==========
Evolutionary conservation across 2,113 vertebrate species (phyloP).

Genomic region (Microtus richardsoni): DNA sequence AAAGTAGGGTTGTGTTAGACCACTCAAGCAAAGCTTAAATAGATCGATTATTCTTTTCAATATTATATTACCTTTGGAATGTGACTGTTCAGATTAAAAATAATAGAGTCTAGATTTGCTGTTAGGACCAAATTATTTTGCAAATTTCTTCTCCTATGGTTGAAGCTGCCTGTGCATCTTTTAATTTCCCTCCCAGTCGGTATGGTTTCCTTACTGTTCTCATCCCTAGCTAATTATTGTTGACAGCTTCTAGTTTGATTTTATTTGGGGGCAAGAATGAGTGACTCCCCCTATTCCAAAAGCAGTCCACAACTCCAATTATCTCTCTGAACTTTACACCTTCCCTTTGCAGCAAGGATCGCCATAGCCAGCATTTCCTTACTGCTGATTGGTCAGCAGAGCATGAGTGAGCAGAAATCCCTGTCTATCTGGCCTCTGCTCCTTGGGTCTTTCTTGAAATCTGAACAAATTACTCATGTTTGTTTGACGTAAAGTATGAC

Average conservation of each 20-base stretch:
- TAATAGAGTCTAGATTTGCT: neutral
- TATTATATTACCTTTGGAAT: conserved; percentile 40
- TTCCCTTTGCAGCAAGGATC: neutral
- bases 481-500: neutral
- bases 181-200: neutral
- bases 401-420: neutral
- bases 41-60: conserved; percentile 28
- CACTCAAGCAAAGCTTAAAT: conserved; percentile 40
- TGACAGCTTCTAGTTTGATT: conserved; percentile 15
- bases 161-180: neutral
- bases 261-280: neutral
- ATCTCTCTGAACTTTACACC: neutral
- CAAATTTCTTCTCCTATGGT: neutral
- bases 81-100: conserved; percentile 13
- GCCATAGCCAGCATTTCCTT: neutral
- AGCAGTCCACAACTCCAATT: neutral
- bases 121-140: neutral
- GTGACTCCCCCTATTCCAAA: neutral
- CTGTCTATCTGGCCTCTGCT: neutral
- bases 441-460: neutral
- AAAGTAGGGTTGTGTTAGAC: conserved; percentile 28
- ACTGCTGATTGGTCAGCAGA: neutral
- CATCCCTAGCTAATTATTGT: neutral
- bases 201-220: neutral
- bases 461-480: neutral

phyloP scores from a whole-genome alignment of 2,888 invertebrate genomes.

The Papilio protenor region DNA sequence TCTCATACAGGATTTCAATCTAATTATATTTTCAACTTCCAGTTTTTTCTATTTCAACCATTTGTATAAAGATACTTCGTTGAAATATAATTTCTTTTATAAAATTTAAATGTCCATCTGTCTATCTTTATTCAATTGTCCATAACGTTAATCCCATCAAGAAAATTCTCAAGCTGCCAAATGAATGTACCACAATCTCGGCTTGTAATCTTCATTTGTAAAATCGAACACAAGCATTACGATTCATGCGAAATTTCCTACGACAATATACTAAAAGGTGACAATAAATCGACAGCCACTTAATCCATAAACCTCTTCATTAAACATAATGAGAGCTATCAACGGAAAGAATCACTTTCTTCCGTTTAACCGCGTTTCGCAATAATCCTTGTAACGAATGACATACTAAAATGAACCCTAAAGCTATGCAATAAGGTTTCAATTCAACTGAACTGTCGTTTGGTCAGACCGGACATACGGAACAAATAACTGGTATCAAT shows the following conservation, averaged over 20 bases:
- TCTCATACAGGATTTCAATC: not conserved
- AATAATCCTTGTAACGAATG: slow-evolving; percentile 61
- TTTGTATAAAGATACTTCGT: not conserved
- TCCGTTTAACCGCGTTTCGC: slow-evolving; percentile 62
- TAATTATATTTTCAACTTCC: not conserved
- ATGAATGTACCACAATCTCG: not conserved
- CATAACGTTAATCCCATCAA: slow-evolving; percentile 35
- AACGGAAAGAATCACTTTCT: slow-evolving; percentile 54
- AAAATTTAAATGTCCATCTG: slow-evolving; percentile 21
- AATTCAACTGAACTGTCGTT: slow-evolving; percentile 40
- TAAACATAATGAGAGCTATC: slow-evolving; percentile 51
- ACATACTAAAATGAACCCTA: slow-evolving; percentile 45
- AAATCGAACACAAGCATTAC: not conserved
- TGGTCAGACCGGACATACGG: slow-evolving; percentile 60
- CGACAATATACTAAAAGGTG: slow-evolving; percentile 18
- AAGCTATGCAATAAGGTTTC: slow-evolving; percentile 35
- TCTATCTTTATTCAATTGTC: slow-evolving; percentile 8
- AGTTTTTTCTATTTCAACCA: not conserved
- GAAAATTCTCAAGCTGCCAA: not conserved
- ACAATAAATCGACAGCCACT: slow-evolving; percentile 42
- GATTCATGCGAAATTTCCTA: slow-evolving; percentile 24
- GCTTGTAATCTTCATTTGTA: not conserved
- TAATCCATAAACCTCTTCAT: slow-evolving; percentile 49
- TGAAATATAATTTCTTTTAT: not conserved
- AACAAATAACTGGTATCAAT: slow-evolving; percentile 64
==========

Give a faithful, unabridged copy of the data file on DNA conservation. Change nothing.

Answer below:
Evolutionary conservation across 2,113 vertebrate species (phyloP).

Genomic region (Microtus richardsoni): DNA sequence AAAGTAGGGTTGTGTTAGACCACTCAAGCAAAGCTTAAATAGATCGATTATTCTTTTCAATATTATATTACCTTTGGAATGTGACTGTTCAGATTAAAAATAATAGAGTCTAGATTTGCTGTTAGGACCAAATTATTTTGCAAATTTCTTCTCCTATGGTTGAAGCTGCCTGTGCATCTTTTAATTTCCCTCCCAGTCGGTATGGTTTCCTTACTGTTCTCATCCCTAGCTAATTATTGTTGACAGCTTCTAGTTTGATTTTATTTGGGGGCAAGAATGAGTGACTCCCCCTATTCCAAAAGCAGTCCACAACTCCAATTATCTCTCTGAACTTTACACCTTCCCTTTGCAGCAAGGATCGCCATAGCCAGCATTTCCTTACTGCTGATTGGTCAGCAGAGCATGAGTGAGCAGAAATCCCTGTCTATCTGGCCTCTGCTCCTTGGGTCTTTCTTGAAATCTGAACAAATTACTCATGTTTGTTTGACGTAAAGTATGAC

Average conservation of each 20-base stretch:
- TAATAGAGTCTAGATTTGCT: neutral
- TATTATATTACCTTTGGAAT: conserved; percentile 40
- TTCCCTTTGCAGCAAGGATC: neutral
- bases 481-500: neutral
- bases 181-200: neutral
- bases 401-420: neutral
- bases 41-60: conserved; percentile 28
- CACTCAAGCAAAGCTTAAAT: conserved; percentile 40
- TGACAGCTTCTAGTTTGATT: conserved; percentile 15
- bases 161-180: neutral
- bases 261-280: neutral
- ATCTCTCTGAACTTTACACC: neutral
- CAAATTTCTTCTCCTATGGT: neutral
- bases 81-100: conserved; percentile 13
- GCCATAGCCAGCATTTCCTT: neutral
- AGCAGTCCACAACTCCAATT: neutral
- bases 121-140: neutral
- GTGACTCCCCCTATTCCAAA: neutral
- CTGTCTATCTGGCCTCTGCT: neutral
- bases 441-460: neutral
- AAAGTAGGGTTGTGTTAGAC: conserved; percentile 28
- ACTGCTGATTGGTCAGCAGA: neutral
- CATCCCTAGCTAATTATTGT: neutral
- bases 201-220: neutral
- bases 461-480: neutral

phyloP scores from a whole-genome alignment of 2,888 invertebrate genomes.

The Papilio protenor region DNA sequence TCTCATACAGGATTTCAATCTAATTATATTTTCAACTTCCAGTTTTTTCTATTTCAACCATTTGTATAAAGATACTTCGTTGAAATATAATTTCTTTTATAAAATTTAAATGTCCATCTGTCTATCTTTATTCAATTGTCCATAACGTTAATCCCATCAAGAAAATTCTCAAGCTGCCAAATGAATGTACCACAATCTCGGCTTGTAATCTTCATTTGTAAAATCGAACACAAGCATTACGATTCATGCGAAATTTCCTACGACAATATACTAAAAGGTGACAATAAATCGACAGCCACTTAATCCATAAACCTCTTCATTAAACATAATGAGAGCTATCAACGGAAAGAATCACTTTCTTCCGTTTAACCGCGTTTCGCAATAATCCTTGTAACGAATGACATACTAAAATGAACCCTAAAGCTATGCAATAAGGTTTCAATTCAACTGAACTGTCGTTTGGTCAGACCGGACATACGGAACAAATAACTGGTATCAAT shows the following conservation, averaged over 20 bases:
- TCTCATACAGGATTTCAATC: not conserved
- AATAATCCTTGTAACGAATG: slow-evolving; percentile 61
- TTTGTATAAAGATACTTCGT: not conserved
- TCCGTTTAACCGCGTTTCGC: slow-evolving; percentile 62
- TAATTATATTTTCAACTTCC: not conserved
- ATGAATGTACCACAATCTCG: not conserved
- CATAACGTTAATCCCATCAA: slow-evolving; percentile 35
- AACGGAAAGAATCACTTTCT: slow-evolving; percentile 54
- AAAATTTAAATGTCCATCTG: slow-evolving; percentile 21
- AATTCAACTGAACTGTCGTT: slow-evolving; percentile 40
- TAAACATAATGAGAGCTATC: slow-evolving; percentile 51
- ACATACTAAAATGAACCCTA: slow-evolving; percentile 45
- AAATCGAACACAAGCATTAC: not conserved
- TGGTCAGACCGGACATACGG: slow-evolving; percentile 60
- CGACAATATACTAAAAGGTG: slow-evolving; percentile 18
- AAGCTATGCAATAAGGTTTC: slow-evolving; percentile 35
- TCTATCTTTATTCAATTGTC: slow-evolving; percentile 8
- AGTTTTTTCTATTTCAACCA: not conserved
- GAAAATTCTCAAGCTGCCAA: not conserved
- ACAATAAATCGACAGCCACT: slow-evolving; percentile 42
- GATTCATGCGAAATTTCCTA: slow-evolving; percentile 24
- GCTTGTAATCTTCATTTGTA: not conserved
- TAATCCATAAACCTCTTCAT: slow-evolving; percentile 49
- TGAAATATAATTTCTTTTAT: not conserved
- AACAAATAACTGGTATCAAT: slow-evolving; percentile 64